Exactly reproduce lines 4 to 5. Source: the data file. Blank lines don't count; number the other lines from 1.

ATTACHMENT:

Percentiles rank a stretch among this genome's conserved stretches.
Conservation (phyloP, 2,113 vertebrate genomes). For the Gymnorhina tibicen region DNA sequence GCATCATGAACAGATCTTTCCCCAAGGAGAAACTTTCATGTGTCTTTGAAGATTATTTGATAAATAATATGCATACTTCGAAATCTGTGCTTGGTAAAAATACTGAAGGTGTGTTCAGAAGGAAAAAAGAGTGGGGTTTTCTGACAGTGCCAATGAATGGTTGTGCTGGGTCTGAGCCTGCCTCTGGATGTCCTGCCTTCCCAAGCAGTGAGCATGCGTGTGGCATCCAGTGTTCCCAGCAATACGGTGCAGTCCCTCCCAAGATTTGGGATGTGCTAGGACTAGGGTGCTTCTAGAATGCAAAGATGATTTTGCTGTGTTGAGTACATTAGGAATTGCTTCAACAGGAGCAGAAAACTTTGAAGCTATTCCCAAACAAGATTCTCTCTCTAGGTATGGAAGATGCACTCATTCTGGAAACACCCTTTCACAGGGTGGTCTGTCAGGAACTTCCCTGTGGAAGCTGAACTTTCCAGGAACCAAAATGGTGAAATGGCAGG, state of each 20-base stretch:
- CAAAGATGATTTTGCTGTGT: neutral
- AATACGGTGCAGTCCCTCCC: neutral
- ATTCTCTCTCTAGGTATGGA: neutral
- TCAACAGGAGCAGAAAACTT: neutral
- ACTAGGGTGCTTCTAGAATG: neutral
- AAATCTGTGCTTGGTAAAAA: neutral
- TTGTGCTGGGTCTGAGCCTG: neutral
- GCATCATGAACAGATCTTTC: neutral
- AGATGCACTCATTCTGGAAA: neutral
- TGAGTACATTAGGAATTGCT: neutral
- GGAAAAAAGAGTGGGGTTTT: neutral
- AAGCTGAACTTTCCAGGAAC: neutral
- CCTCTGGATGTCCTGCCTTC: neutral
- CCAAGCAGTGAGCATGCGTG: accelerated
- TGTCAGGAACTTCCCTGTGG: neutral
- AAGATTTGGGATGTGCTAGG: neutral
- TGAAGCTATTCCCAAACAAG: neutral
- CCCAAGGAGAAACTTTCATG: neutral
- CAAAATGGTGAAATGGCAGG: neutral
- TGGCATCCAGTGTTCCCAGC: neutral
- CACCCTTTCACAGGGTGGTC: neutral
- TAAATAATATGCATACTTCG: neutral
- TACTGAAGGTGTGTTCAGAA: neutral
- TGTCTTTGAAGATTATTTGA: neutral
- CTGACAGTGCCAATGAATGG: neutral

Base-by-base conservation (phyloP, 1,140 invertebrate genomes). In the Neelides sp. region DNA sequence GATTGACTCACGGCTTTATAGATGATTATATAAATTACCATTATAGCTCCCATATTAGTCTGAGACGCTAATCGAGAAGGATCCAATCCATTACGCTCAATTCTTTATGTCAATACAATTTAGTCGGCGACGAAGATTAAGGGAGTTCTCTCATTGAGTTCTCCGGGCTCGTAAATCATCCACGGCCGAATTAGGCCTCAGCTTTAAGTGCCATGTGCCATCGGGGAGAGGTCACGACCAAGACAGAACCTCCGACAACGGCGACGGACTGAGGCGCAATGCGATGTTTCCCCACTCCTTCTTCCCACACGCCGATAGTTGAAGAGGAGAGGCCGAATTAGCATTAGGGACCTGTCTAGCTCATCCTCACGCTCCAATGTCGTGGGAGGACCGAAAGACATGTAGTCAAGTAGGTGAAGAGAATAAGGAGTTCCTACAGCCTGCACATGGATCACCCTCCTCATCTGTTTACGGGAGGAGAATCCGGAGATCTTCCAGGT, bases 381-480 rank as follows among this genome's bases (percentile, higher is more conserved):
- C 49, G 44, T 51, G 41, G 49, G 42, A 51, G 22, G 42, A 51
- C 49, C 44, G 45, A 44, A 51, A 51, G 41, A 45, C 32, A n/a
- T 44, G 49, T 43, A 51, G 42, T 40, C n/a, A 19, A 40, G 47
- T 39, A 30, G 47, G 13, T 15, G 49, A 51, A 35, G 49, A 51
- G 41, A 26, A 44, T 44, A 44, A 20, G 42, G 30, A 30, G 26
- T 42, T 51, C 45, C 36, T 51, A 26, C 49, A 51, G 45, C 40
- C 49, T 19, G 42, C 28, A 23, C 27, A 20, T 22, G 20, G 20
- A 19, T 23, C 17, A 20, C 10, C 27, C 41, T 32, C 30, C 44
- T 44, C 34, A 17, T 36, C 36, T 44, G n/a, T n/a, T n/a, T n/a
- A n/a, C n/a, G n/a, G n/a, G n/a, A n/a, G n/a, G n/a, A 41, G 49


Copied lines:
- AATACGGTGCAGTCCCTCCC: neutral
- ATTCTCTCTCTAGGTATGGA: neutral